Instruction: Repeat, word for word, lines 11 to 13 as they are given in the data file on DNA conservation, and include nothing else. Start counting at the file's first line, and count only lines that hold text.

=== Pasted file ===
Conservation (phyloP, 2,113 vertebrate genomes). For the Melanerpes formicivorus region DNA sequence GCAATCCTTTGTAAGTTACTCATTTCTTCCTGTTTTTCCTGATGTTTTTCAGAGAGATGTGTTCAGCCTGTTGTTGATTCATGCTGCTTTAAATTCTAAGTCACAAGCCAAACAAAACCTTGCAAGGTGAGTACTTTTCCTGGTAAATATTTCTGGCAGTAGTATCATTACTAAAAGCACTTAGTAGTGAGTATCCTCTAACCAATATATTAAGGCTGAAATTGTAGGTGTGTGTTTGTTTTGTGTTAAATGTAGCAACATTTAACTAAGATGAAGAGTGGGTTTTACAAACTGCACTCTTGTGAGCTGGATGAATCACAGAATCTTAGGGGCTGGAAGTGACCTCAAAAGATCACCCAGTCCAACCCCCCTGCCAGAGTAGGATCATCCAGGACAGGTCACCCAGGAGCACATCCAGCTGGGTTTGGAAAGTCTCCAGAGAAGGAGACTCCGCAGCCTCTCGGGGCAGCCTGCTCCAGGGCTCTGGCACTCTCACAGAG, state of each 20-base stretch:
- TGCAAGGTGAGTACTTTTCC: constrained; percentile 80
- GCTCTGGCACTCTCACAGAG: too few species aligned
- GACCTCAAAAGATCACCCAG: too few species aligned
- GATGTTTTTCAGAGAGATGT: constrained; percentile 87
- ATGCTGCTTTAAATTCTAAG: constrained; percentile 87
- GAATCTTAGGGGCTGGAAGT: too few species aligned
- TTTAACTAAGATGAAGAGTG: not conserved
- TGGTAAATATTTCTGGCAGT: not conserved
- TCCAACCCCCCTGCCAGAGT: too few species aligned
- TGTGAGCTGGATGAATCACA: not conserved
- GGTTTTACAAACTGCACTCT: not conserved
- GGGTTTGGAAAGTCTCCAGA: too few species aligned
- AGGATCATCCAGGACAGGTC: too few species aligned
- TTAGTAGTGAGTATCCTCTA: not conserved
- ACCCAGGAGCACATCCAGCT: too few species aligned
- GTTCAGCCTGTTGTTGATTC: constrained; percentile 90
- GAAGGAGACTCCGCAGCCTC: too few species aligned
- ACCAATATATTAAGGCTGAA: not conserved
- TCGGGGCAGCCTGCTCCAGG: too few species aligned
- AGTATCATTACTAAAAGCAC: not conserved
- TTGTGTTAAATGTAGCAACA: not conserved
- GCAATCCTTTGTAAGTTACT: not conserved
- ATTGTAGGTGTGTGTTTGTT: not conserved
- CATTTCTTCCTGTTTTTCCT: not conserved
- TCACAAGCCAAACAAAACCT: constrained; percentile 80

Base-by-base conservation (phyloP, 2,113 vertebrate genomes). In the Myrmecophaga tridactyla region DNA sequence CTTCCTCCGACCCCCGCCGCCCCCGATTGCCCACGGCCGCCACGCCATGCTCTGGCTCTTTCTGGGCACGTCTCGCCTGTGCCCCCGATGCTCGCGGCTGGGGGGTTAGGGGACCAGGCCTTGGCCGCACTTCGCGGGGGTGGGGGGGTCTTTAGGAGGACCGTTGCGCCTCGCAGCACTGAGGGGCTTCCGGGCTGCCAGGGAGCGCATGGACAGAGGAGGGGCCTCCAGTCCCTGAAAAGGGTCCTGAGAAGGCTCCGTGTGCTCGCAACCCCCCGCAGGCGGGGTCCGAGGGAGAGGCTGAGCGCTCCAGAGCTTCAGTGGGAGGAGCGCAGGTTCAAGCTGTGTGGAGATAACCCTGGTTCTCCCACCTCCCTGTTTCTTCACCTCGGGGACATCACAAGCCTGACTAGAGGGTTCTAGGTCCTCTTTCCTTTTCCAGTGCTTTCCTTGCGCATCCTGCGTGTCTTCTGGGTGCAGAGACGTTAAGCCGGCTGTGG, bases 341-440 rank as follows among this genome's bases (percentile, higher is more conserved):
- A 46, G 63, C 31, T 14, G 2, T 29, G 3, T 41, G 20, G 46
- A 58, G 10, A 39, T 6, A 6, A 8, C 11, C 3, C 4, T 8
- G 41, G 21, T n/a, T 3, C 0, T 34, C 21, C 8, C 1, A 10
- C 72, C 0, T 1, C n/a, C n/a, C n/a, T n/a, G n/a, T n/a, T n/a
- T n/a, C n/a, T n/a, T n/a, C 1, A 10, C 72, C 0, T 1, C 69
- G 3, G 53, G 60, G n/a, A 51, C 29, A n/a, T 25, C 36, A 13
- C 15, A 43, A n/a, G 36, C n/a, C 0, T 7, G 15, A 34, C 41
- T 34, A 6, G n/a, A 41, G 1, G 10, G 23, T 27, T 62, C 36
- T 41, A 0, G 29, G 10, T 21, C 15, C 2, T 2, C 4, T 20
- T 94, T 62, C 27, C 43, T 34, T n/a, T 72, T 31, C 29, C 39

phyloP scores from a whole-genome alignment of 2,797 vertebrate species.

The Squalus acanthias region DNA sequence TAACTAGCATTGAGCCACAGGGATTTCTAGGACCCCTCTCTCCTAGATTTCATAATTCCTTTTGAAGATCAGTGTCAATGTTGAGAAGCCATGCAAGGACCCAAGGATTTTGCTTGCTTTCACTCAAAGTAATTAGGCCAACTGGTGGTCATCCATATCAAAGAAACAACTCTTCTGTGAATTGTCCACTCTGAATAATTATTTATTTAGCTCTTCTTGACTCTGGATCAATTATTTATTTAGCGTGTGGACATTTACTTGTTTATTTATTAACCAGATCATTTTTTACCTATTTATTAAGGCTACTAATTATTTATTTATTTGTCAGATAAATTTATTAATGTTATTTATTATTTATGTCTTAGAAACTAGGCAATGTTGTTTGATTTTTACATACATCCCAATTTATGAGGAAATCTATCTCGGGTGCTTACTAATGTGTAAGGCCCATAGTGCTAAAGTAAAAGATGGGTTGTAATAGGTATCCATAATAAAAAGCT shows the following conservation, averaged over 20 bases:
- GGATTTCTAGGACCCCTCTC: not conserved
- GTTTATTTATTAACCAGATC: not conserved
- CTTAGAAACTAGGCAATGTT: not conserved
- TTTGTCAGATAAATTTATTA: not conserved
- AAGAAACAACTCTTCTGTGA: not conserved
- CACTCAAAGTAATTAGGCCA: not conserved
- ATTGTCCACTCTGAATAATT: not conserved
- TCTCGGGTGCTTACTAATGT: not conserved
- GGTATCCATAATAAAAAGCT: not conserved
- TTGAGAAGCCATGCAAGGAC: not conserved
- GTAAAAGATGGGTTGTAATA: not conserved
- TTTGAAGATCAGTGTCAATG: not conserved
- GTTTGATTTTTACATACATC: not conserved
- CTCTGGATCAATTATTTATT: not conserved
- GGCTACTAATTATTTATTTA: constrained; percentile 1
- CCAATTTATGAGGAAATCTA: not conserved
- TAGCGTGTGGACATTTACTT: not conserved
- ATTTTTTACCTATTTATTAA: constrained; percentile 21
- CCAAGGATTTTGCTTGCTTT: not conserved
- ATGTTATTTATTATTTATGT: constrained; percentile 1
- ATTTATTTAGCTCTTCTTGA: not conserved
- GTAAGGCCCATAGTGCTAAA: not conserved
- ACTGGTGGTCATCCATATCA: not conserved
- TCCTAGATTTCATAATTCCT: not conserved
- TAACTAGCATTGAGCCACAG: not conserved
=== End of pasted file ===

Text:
- TGTGAGCTGGATGAATCACA: not conserved
- GGTTTTACAAACTGCACTCT: not conserved
- GGGTTTGGAAAGTCTCCAGA: too few species aligned